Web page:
Epic match, chock full of hate and bad intentions and pretty much everything else you want out of something like this. It's 2/3 falls and goes 40 minutes, so everybody really gets a chance to strut their stuff and there's a million awesome moments as a result. First fall is pretty even Stevens, but we do get an extended beatdown on Fujinami where the WAR guys just tear into him and work over his KIDNEYS. Fuyuki cheapshots him from behind and team WAR paint a bulls-eye on the lower back; Kitahara rifles off a bunch of nasty kicks, Hara and Ishikawa are a couple of school bullies and they stomp him like a discarded cigarette, and Tenryu naturally punts him up and down place. Couple amazing Tenryu moments in the first fall. Hell, my favourite part of the whole match might be when Iizuki strolls up to him and, with NO FEAR, slaps him dead in the face...and FUUUUCK does Tenryu just fucking beat the motherfucking shit out of him. I mean this was straight up HARROWING. Finish to the first fall is great, with Ishikawa turning his attention away from Fujinami so he can beat up some other pussy boy (think it was Iizuka...was probably Iizuka) and winds up getting clipped by a pair of enziguiris. He manages to absorb them and stay on his feet, but Fujinami's already tagged out and Choshu's ready to steamroll somebody. Ishikawa ducks the first lariat, but Choshu keeps on truckin' and as Ishikawa turns around he gets fucking blitzed by a follow up lariat. I'm talking paraplegia-inducing. Second fall has just as much brutality, but you also get to see guys like Kido and Hara, who were quieter than some of their teammates in the first fall, really shine. Kido is just spectacular down the stretch, Hell bent on ripping someone's arm out the socket, and even though he doesn't score a decision, he winds up taking Tenryu out of the equation late on. That leads to an AWESOME moment where Choshu, like a fucking BOSS, just randomly decides to get in the ring and walk over to the WAR corner so he can stomp on Tenryu a bunch of times while he's in the process of having his arm bandaged up. Felt like a real "So I haven't hit anybody in a little while. Well fuck that" moment and it was why that guy is the best. A bunch of other great shit happens, but I'd be here all day if I tried to touch on all of it. Honestly feels like one of the best multi-man matches ever -- I thought it was fucking with pretty much all of the multi-man matches on the New Japan 80s set and I had two of those in my top 5 with another just outside it. The New Japan/WAR feud is the fucking pro-wrestling.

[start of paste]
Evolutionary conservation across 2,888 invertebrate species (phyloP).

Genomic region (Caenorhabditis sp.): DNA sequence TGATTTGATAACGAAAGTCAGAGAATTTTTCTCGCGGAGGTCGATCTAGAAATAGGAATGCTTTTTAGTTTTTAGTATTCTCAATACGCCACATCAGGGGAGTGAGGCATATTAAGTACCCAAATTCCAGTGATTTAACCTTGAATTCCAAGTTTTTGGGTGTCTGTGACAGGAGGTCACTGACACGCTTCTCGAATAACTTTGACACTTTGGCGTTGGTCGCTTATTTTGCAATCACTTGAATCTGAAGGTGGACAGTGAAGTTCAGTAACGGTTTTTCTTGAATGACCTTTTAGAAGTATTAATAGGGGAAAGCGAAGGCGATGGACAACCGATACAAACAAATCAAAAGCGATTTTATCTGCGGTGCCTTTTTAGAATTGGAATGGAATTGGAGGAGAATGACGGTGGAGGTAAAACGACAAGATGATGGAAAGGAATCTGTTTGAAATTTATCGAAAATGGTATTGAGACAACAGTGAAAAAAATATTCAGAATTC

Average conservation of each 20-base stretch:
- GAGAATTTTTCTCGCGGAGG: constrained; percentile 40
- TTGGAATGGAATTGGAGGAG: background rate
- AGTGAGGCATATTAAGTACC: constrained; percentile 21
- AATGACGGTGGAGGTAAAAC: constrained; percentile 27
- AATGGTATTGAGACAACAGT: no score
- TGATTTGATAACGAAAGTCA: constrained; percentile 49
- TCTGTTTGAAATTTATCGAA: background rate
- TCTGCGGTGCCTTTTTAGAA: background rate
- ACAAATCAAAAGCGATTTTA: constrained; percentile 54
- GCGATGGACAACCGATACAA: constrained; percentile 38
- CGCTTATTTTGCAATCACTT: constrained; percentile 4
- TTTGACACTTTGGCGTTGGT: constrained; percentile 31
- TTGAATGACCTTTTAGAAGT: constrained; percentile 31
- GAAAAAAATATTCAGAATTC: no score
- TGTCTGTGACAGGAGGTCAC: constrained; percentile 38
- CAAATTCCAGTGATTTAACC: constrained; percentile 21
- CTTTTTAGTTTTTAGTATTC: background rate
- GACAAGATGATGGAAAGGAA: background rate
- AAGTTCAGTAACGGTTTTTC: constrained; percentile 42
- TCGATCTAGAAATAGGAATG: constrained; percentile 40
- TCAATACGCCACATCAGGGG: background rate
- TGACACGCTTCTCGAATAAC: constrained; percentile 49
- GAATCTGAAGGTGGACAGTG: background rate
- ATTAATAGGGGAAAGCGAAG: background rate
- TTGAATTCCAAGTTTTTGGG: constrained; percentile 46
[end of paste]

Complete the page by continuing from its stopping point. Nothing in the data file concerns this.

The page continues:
Complete & Accurate Tenryu

Sunday, 1 November 2015

NWA Classics 24/7 #3

Terry Gordy v Steve Williams (Texas Death Match) (Houston Wrestling, 2/6/87)